McALLEN, Texas (ValleyCentral) — Rent is on the rise across the Rio Grande Valley and is expected to continue an upward trend in 2023 — despite rent reductions in other parts of the nation.

In the Valley, however, the pace of recent rent hikes is expected to slow as the year progresses, according to an analysis provided to ValleyCentral by Peter Drummond, representing website

Rents surged in 2022. In Hidalgo County, the average fair market value for rental properties increased 10.55% year-over-year during FY2022, and had increased by 7.34% year-over-year at the of 2022. In Cameron County, the average fair market value increased by 6.64% year-over-year in FY 2022, and had increased by 11.21% year-over-year by the year’s end.

Yet, there are now some indications rent increases will slow this year.

“By later this year, Brownsville-Harlingen is forecasted to see year-over-year rent growth decline to +2% from its current figure of +6%,” the analysis stated. “Rent growth in the McAllen area is also forecasted to decline, albeit to +2.5% later this year from its current +5%.”

This supports a report earlier this month that rent in the Valley is stabilizing.

Across all sizes of properties, residents are paying more in Hidalgo County, where rent averages $901 per month, as compared to Cameron County’s average rent of $877 per month, according to Both areas are expected to see similar rent increases, meaning the differences between the two counties will persist.

“This gap is forecasted to remain similar by the end of next year, at about $942 in the McAllen area and about $917 in the Brownsville area,” according to the analysis provided to ValleyCentral.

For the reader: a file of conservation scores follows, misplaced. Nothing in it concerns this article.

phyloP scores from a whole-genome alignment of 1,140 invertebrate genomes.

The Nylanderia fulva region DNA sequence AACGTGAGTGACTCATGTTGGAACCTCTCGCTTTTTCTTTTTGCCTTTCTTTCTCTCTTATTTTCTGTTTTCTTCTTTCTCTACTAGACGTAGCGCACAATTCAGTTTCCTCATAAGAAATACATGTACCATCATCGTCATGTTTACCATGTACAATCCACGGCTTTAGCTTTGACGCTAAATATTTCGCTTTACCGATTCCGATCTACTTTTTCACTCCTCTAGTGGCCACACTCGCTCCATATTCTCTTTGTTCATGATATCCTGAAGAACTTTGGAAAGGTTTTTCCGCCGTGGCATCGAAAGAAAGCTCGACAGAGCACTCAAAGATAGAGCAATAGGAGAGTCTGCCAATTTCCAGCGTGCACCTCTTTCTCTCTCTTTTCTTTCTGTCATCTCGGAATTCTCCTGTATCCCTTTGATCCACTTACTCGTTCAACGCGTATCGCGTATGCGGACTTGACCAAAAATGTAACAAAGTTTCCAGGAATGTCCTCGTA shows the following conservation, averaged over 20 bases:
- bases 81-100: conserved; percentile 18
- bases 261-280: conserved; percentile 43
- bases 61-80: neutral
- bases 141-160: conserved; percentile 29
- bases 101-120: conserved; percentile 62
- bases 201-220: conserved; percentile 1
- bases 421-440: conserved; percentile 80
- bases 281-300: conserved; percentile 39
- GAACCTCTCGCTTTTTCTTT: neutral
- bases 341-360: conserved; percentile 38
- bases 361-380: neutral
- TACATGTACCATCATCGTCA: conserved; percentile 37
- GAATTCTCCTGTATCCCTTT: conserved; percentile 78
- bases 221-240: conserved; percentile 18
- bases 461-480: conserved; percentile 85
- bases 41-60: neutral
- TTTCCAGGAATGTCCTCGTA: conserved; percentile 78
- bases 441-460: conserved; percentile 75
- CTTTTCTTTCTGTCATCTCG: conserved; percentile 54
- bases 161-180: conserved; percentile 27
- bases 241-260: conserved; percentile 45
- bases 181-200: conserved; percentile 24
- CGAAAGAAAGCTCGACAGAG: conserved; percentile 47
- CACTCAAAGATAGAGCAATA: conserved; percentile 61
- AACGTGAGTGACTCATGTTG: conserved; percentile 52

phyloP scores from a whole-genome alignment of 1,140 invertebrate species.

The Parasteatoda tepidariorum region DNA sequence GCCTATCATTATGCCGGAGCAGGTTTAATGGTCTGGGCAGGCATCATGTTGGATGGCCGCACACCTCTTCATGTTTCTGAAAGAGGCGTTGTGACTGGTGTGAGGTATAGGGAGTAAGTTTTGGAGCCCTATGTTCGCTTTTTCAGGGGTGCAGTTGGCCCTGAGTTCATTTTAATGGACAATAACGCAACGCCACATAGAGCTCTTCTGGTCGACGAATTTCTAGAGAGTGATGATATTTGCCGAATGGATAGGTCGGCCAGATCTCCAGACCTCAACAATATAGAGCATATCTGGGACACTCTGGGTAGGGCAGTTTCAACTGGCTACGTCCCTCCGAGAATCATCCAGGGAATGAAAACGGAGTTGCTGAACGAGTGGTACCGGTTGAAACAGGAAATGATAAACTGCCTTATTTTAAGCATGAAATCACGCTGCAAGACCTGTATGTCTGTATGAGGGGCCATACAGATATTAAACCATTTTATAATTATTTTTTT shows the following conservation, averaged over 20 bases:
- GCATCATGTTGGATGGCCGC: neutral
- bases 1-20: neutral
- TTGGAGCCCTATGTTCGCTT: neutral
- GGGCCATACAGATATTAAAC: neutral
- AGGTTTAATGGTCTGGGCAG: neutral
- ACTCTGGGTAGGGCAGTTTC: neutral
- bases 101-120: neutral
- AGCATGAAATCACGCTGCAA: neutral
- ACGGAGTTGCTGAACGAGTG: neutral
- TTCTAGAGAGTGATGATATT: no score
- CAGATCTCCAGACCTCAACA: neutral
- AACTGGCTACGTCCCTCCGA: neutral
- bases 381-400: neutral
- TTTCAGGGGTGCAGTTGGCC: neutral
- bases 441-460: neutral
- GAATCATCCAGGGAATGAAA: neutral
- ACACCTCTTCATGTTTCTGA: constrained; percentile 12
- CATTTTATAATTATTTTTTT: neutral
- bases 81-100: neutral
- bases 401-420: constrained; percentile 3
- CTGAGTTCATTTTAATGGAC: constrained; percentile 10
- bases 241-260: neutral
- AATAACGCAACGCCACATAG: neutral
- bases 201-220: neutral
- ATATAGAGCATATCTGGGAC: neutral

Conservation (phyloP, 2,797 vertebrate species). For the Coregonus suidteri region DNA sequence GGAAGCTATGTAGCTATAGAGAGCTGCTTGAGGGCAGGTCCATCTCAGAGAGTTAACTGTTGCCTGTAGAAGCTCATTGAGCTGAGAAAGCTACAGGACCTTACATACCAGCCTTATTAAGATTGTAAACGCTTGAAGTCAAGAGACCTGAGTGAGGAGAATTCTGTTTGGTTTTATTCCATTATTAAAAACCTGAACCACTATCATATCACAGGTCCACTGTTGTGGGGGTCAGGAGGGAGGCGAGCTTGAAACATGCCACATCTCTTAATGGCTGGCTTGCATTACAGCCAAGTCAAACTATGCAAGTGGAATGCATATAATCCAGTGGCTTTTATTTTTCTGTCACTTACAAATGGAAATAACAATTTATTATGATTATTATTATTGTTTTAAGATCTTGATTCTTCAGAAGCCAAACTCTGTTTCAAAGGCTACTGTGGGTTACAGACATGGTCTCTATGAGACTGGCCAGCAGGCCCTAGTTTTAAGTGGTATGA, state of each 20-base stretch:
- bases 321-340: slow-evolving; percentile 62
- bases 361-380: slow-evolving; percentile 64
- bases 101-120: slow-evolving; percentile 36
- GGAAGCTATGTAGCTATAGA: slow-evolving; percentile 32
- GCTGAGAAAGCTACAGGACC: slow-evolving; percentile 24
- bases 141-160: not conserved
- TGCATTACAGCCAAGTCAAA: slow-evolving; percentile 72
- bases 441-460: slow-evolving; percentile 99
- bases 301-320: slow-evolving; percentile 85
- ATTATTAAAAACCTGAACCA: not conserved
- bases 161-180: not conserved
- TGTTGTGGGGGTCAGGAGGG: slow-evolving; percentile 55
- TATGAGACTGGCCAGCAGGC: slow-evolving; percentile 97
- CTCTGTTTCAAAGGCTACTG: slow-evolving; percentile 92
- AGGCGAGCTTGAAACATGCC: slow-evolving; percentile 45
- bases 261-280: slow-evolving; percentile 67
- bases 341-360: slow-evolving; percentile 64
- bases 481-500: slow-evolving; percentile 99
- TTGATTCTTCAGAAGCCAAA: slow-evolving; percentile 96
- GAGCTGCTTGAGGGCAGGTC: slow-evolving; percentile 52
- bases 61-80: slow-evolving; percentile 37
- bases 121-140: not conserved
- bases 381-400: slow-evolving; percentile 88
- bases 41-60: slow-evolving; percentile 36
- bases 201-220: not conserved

Yet, there are indications that the housing market in Hidalgo County is undergoing a defining change. For years now, the McAllen area has outpaced Brownsville in adding rental units.

“Since early 2018, the McAllen metro has expanded its inventory by 2,400 units while Brownsville-Harlingen has added a little over 500,” the analysis stated. “This has led to a greater number of 4 and 5 star units in Hidalgo County — where luxury apartments account for 28% of inventory–than Cameron County — where they account for 23% of the total.”

More renters are drawn to higher-end apartments, according to the analysis, which added that “Hidalgo [County] could outperform in this metric, but much remains to be seen.”

The McAllen area currently has higher vacancies than the Brownsville area, at 6.3% and 4.4%, respectively, but this has been the trend over the past 6 years, the analysis showed.

In Cameron County, the housing market isn’t centered, but is instead clustered around three main areas.

“The Brownsville metro is fairly polycentric, with key secondary anchors in the cities of Harlingen and South Padre Island,” the analysis said. “This economic diversity is a strength that could support prospects for multifamily in Cameron County over the longer term.”